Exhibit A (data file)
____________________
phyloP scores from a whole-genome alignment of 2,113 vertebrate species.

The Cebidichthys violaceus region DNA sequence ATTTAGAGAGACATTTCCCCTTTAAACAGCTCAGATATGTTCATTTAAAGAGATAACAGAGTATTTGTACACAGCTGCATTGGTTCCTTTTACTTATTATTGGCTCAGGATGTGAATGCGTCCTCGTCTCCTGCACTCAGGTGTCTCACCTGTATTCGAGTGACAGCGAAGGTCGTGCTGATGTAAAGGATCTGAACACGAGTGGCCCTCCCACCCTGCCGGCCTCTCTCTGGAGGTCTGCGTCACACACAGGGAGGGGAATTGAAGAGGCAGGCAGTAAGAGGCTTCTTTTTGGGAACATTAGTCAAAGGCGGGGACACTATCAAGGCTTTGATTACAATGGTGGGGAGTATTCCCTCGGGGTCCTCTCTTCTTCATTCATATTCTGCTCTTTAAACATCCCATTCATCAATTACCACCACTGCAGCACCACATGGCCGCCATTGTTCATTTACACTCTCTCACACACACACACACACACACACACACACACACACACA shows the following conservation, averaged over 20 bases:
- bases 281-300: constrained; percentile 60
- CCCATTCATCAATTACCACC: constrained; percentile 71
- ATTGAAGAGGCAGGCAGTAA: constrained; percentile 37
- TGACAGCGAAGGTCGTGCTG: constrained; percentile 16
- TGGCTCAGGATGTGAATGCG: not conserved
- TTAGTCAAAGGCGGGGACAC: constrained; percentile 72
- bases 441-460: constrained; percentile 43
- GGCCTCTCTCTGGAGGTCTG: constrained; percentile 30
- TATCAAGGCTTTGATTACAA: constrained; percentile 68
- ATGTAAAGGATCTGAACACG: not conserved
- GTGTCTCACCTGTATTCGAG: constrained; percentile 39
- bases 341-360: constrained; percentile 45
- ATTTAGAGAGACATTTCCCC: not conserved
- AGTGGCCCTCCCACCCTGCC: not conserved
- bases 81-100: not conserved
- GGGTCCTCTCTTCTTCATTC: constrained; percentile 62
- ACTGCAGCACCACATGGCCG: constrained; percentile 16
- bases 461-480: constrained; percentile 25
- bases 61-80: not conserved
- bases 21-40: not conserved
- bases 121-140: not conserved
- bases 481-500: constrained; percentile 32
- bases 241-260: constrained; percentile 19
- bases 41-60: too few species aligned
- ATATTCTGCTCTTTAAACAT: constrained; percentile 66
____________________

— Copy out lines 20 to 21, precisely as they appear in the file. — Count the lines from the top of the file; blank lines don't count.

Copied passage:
- bases 461-480: constrained; percentile 25
- bases 61-80: not conserved